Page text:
The government is correct that a discretionary decision not to depart downward from the applicable guideline range is not subject to review. 18 U.S.C. § 3742(a); United States v. Dickey, 924 F.2d 836, 839 (9th Cir. 1990), cert. denied, 112 S. Ct. 383 (1991). We may, however, review a sentencing court's determination that there are no facts to support a finding of aberrant behavior. United States v. Morales, No. 91-50513, slip op. 4161, 4167-68 (9th Cir. April 17, 1992).

Aberrant behavior is a permissible basis for departure under the Guidelines. U.S.S.G., Ch. 1, Pt. A, intro. comment. (n. 4(d)); Morales, slip op. at 4167. The departure should not be granted to all first time offenders because the Guidelines already adjust sentences based on a defendant's criminal history. Dickey, 924 F.2d at 838; see U.S.S.G., Ch. 1, Pt. A, intro. comment. (n. 4(d)). Nevertheless, a departure "is available to a first time offender who has been convicted of one aberrant criminal act," Morales, slip op. at 4168. If the district court determines that the defendant is a first time offender and that the criminal conduct constitutes a single act, it should look to the totality of the circumstances to determine whether a departure for aberrant behavior is justified. United States v. Takai, 941 F.2d 738, 743 (9th Cir. 1991).

Here, the district court judge recognized that as a general matter he had discretion to grant a departure on the ground of aberrant behavior, but ruled that the facts before him did not constitute aberrant behavior:

The Ninth Circuit has discussed the cases [on aberrant behavior] on the two extremes, and this case obviously fits somewhere between the two extremes. The question is where.

I'm going to try and make this ruling. And I'm not sure I can, but I want to make it so it's appealable.... And I'm not, in making this ruling, doing it as a matter of discretion. I'm doing it based on the facts that are in the record before me....

... I'm going to hold, as a matter of law, based on the facts I have before me, that under these facts, under what I will concede are ... very undefined limits of what aberrant behavior means, that under these facts there is not aberrant behavior as to either defendant.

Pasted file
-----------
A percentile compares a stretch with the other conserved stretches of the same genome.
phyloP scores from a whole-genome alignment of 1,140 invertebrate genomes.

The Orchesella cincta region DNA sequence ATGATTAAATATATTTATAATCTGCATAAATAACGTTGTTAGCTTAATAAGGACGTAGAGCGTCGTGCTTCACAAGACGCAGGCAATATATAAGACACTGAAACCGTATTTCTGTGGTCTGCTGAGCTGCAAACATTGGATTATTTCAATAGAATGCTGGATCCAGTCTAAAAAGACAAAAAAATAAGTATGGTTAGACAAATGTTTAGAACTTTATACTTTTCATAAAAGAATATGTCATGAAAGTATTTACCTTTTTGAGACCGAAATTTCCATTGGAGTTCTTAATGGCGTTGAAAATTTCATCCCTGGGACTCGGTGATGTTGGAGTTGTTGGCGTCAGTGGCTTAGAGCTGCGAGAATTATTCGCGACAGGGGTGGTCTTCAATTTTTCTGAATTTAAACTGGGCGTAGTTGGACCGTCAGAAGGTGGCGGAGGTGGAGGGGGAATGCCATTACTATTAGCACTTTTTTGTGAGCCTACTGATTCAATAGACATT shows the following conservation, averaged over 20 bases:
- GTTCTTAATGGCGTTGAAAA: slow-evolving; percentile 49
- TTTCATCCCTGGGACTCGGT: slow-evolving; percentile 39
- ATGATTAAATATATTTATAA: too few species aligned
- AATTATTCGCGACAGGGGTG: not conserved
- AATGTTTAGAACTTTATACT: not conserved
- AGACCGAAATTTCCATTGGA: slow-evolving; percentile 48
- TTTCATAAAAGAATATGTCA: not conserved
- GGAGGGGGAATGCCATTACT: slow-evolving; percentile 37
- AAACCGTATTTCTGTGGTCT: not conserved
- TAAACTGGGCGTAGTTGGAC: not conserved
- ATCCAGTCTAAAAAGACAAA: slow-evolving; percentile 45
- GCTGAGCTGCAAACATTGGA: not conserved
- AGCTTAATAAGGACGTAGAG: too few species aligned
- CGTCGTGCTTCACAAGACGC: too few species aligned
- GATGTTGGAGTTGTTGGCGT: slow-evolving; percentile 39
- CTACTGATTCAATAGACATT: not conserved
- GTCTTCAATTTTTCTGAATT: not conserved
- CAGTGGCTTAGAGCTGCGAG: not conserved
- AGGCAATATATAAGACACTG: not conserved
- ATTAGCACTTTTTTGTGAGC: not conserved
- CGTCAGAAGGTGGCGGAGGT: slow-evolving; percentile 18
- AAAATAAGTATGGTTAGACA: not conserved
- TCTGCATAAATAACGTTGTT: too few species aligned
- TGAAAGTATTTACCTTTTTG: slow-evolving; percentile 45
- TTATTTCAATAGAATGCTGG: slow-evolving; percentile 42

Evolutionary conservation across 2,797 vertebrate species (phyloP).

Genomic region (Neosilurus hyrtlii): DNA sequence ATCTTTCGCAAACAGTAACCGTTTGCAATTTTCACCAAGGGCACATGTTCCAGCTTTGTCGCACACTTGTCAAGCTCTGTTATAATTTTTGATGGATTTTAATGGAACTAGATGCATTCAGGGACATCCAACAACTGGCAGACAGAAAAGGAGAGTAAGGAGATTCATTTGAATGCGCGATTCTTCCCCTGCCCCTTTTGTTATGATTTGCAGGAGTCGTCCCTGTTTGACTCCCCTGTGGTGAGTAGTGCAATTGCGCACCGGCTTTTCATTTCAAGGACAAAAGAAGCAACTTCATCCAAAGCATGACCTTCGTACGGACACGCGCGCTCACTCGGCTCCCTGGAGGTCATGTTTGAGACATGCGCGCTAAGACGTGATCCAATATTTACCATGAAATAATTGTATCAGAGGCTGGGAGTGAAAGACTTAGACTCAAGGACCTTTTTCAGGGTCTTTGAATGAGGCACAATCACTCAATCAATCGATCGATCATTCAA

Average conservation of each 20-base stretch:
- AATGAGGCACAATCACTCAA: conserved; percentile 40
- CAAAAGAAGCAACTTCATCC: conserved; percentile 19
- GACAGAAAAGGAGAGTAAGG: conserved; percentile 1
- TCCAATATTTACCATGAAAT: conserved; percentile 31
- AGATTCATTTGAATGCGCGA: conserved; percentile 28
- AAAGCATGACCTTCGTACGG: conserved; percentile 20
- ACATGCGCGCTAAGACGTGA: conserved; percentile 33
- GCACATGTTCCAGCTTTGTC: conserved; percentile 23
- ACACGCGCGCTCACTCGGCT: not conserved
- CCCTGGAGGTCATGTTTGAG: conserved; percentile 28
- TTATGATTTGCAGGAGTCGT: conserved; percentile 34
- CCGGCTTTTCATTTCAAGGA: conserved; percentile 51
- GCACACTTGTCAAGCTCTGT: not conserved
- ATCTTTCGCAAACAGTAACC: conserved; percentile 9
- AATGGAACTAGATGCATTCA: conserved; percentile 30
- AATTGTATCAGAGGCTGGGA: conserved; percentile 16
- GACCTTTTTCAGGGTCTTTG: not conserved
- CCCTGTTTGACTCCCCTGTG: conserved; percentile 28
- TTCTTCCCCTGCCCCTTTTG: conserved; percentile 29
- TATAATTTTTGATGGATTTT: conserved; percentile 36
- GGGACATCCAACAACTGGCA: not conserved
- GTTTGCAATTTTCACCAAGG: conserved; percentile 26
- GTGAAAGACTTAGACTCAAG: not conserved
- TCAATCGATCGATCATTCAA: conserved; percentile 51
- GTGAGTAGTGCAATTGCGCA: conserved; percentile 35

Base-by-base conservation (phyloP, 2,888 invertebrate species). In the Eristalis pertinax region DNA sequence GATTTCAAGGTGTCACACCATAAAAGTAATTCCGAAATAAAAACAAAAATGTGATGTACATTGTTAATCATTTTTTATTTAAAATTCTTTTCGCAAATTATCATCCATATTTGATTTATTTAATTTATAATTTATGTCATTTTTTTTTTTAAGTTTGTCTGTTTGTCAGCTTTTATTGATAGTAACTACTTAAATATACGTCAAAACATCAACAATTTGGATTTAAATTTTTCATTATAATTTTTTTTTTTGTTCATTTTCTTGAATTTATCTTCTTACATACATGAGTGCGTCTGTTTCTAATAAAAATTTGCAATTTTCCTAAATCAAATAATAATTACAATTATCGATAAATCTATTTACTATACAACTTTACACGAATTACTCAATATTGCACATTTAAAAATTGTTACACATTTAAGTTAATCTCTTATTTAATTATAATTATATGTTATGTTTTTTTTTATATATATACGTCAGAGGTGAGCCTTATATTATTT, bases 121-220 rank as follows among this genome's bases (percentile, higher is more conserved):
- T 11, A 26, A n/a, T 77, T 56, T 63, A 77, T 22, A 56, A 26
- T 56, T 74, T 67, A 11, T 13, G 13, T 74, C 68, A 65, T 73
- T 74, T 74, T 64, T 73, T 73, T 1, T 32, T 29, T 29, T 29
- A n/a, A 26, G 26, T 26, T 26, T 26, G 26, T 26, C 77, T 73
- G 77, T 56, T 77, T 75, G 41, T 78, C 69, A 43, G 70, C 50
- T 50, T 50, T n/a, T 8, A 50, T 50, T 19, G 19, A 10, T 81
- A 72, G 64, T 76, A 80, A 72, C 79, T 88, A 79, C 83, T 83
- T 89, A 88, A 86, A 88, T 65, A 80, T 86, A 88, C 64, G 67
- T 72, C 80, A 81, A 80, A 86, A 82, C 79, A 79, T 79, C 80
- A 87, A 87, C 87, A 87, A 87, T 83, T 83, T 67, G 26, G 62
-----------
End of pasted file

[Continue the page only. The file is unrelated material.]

Again, I'm not exercising my discretion. I'm merely stating that as a matter of law, the facts are not aberrant behavior.

Therefore, I will not depart based on these facts.

We construe the district court's ruling as a determination that there are insufficient facts to support a finding of aberrant behavior in this case. We review that factual determination for clear error. See Morales, slip op. at 4168.

Cano and Jaramillo-Ochoa each made one delivery of cocaine. There is no evidence that their involvement went beyond delivering the cocaine. The district court found that they were essentially couriers, and decreased their offense levels based on minimal participation pursuant to U.S.S.G. § 3B1.2(a). Their conduct constituted a single act for purposes of considering whether the conduct was aberrant. See Takai, 941 F.2d at 743.

Jaramillo-Ochoa is twenty-four years old, has no prior arrests or convictions, and has a record of steady employment. His employer of four and a half years submitted a letter expressing confidence in him and a willingness to rehire him if he were able to return to work. Several other persons submitted letters on Jaramillo-Ochoa's behalf vouching for his character, some of them expressing surprise and dismay that he had become involved in criminal activity. Cano is twenty-two years old and also has no prior criminal history and has worked at several relatively unskilled jobs, though he was unemployed at the time of his arrest. Although appellants are first time offenders and their participation in the conspiracy consisted of a single act, in light of the totality of the circumstances, the district court did not clearly err in finding that these facts were insufficient to establish that their criminal conduct was aberrant. See Morales, slip op. at 4167-68; Takai, 941 F.2d at 743.



The panel unanimously finds this case suitable for decision without oral argument. Fed. R. App. P. 34(a); 9th Cir.R. 34-4. Accordingly, Cano's request for oral argument is denied


This disposition is not appropriate for publication and may not be cited to or by the courts of this circuit except as provided by 9th Circuit R. 36-3